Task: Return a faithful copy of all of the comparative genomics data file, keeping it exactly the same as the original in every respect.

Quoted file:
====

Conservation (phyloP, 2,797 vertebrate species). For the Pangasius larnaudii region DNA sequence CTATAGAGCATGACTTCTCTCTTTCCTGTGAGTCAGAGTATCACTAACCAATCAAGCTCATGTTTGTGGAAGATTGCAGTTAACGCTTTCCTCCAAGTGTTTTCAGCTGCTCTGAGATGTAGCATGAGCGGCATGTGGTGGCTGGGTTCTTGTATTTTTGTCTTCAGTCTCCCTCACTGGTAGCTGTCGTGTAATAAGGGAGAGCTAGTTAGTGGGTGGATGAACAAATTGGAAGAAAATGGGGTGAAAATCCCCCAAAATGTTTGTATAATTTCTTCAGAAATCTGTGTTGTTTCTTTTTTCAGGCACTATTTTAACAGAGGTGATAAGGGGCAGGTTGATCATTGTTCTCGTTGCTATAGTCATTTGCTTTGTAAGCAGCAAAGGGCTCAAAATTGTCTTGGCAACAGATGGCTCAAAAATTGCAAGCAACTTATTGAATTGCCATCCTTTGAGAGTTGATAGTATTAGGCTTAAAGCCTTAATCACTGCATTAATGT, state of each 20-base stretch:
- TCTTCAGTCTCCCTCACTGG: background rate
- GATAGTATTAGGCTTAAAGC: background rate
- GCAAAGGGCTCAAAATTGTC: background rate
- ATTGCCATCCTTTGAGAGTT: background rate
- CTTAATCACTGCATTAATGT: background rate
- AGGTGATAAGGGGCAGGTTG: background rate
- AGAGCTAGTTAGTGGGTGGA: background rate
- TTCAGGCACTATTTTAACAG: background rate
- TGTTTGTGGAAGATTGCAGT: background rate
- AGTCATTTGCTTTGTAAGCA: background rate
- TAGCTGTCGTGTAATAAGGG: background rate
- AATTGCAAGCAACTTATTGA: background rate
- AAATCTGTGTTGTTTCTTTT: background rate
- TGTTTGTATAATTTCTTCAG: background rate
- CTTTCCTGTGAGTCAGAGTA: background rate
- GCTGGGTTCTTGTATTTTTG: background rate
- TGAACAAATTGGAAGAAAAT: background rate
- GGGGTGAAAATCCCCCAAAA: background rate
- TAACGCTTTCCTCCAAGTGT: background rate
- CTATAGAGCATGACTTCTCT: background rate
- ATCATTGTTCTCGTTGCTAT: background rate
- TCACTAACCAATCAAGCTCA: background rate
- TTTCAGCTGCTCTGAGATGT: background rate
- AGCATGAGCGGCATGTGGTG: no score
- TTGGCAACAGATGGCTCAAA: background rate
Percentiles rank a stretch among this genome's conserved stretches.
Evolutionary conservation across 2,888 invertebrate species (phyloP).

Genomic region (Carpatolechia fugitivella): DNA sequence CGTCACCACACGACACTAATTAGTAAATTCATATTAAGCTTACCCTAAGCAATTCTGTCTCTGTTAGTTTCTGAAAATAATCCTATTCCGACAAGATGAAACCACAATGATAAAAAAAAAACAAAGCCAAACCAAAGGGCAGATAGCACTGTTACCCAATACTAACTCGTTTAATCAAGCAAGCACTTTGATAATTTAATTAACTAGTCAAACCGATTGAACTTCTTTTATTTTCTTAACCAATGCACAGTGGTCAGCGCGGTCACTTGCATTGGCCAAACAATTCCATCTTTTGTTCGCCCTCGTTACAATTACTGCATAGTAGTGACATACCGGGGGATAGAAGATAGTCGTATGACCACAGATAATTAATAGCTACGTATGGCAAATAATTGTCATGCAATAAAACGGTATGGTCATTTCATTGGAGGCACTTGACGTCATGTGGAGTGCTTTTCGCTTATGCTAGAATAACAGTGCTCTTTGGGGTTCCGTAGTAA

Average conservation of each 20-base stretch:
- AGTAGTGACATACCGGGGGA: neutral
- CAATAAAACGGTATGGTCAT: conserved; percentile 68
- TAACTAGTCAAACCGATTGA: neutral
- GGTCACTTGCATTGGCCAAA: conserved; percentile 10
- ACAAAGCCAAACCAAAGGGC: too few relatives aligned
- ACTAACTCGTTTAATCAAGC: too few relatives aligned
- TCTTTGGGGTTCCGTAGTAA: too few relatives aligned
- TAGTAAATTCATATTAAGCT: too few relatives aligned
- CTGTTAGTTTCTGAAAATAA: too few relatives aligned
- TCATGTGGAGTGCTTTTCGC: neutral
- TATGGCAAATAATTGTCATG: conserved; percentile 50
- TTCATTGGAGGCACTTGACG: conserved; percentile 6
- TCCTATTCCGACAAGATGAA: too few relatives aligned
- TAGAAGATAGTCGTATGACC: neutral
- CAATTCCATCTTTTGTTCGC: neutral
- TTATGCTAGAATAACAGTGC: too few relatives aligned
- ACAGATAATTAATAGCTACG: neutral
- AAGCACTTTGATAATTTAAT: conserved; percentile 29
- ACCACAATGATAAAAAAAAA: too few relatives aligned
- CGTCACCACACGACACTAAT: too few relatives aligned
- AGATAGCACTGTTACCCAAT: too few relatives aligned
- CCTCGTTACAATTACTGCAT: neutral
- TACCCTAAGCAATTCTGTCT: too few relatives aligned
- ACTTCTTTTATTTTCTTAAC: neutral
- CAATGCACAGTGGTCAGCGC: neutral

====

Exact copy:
Conservation (phyloP, 2,797 vertebrate species). For the Pangasius larnaudii region DNA sequence CTATAGAGCATGACTTCTCTCTTTCCTGTGAGTCAGAGTATCACTAACCAATCAAGCTCATGTTTGTGGAAGATTGCAGTTAACGCTTTCCTCCAAGTGTTTTCAGCTGCTCTGAGATGTAGCATGAGCGGCATGTGGTGGCTGGGTTCTTGTATTTTTGTCTTCAGTCTCCCTCACTGGTAGCTGTCGTGTAATAAGGGAGAGCTAGTTAGTGGGTGGATGAACAAATTGGAAGAAAATGGGGTGAAAATCCCCCAAAATGTTTGTATAATTTCTTCAGAAATCTGTGTTGTTTCTTTTTTCAGGCACTATTTTAACAGAGGTGATAAGGGGCAGGTTGATCATTGTTCTCGTTGCTATAGTCATTTGCTTTGTAAGCAGCAAAGGGCTCAAAATTGTCTTGGCAACAGATGGCTCAAAAATTGCAAGCAACTTATTGAATTGCCATCCTTTGAGAGTTGATAGTATTAGGCTTAAAGCCTTAATCACTGCATTAATGT, state of each 20-base stretch:
- TCTTCAGTCTCCCTCACTGG: background rate
- GATAGTATTAGGCTTAAAGC: background rate
- GCAAAGGGCTCAAAATTGTC: background rate
- ATTGCCATCCTTTGAGAGTT: background rate
- CTTAATCACTGCATTAATGT: background rate
- AGGTGATAAGGGGCAGGTTG: background rate
- AGAGCTAGTTAGTGGGTGGA: background rate
- TTCAGGCACTATTTTAACAG: background rate
- TGTTTGTGGAAGATTGCAGT: background rate
- AGTCATTTGCTTTGTAAGCA: background rate
- TAGCTGTCGTGTAATAAGGG: background rate
- AATTGCAAGCAACTTATTGA: background rate
- AAATCTGTGTTGTTTCTTTT: background rate
- TGTTTGTATAATTTCTTCAG: background rate
- CTTTCCTGTGAGTCAGAGTA: background rate
- GCTGGGTTCTTGTATTTTTG: background rate
- TGAACAAATTGGAAGAAAAT: background rate
- GGGGTGAAAATCCCCCAAAA: background rate
- TAACGCTTTCCTCCAAGTGT: background rate
- CTATAGAGCATGACTTCTCT: background rate
- ATCATTGTTCTCGTTGCTAT: background rate
- TCACTAACCAATCAAGCTCA: background rate
- TTTCAGCTGCTCTGAGATGT: background rate
- AGCATGAGCGGCATGTGGTG: no score
- TTGGCAACAGATGGCTCAAA: background rate
Percentiles rank a stretch among this genome's conserved stretches.
Evolutionary conservation across 2,888 invertebrate species (phyloP).

Genomic region (Carpatolechia fugitivella): DNA sequence CGTCACCACACGACACTAATTAGTAAATTCATATTAAGCTTACCCTAAGCAATTCTGTCTCTGTTAGTTTCTGAAAATAATCCTATTCCGACAAGATGAAACCACAATGATAAAAAAAAAACAAAGCCAAACCAAAGGGCAGATAGCACTGTTACCCAATACTAACTCGTTTAATCAAGCAAGCACTTTGATAATTTAATTAACTAGTCAAACCGATTGAACTTCTTTTATTTTCTTAACCAATGCACAGTGGTCAGCGCGGTCACTTGCATTGGCCAAACAATTCCATCTTTTGTTCGCCCTCGTTACAATTACTGCATAGTAGTGACATACCGGGGGATAGAAGATAGTCGTATGACCACAGATAATTAATAGCTACGTATGGCAAATAATTGTCATGCAATAAAACGGTATGGTCATTTCATTGGAGGCACTTGACGTCATGTGGAGTGCTTTTCGCTTATGCTAGAATAACAGTGCTCTTTGGGGTTCCGTAGTAA

Average conservation of each 20-base stretch:
- AGTAGTGACATACCGGGGGA: neutral
- CAATAAAACGGTATGGTCAT: conserved; percentile 68
- TAACTAGTCAAACCGATTGA: neutral
- GGTCACTTGCATTGGCCAAA: conserved; percentile 10
- ACAAAGCCAAACCAAAGGGC: too few relatives aligned
- ACTAACTCGTTTAATCAAGC: too few relatives aligned
- TCTTTGGGGTTCCGTAGTAA: too few relatives aligned
- TAGTAAATTCATATTAAGCT: too few relatives aligned
- CTGTTAGTTTCTGAAAATAA: too few relatives aligned
- TCATGTGGAGTGCTTTTCGC: neutral
- TATGGCAAATAATTGTCATG: conserved; percentile 50
- TTCATTGGAGGCACTTGACG: conserved; percentile 6
- TCCTATTCCGACAAGATGAA: too few relatives aligned
- TAGAAGATAGTCGTATGACC: neutral
- CAATTCCATCTTTTGTTCGC: neutral
- TTATGCTAGAATAACAGTGC: too few relatives aligned
- ACAGATAATTAATAGCTACG: neutral
- AAGCACTTTGATAATTTAAT: conserved; percentile 29
- ACCACAATGATAAAAAAAAA: too few relatives aligned
- CGTCACCACACGACACTAAT: too few relatives aligned
- AGATAGCACTGTTACCCAAT: too few relatives aligned
- CCTCGTTACAATTACTGCAT: neutral
- TACCCTAAGCAATTCTGTCT: too few relatives aligned
- ACTTCTTTTATTTTCTTAAC: neutral
- CAATGCACAGTGGTCAGCGC: neutral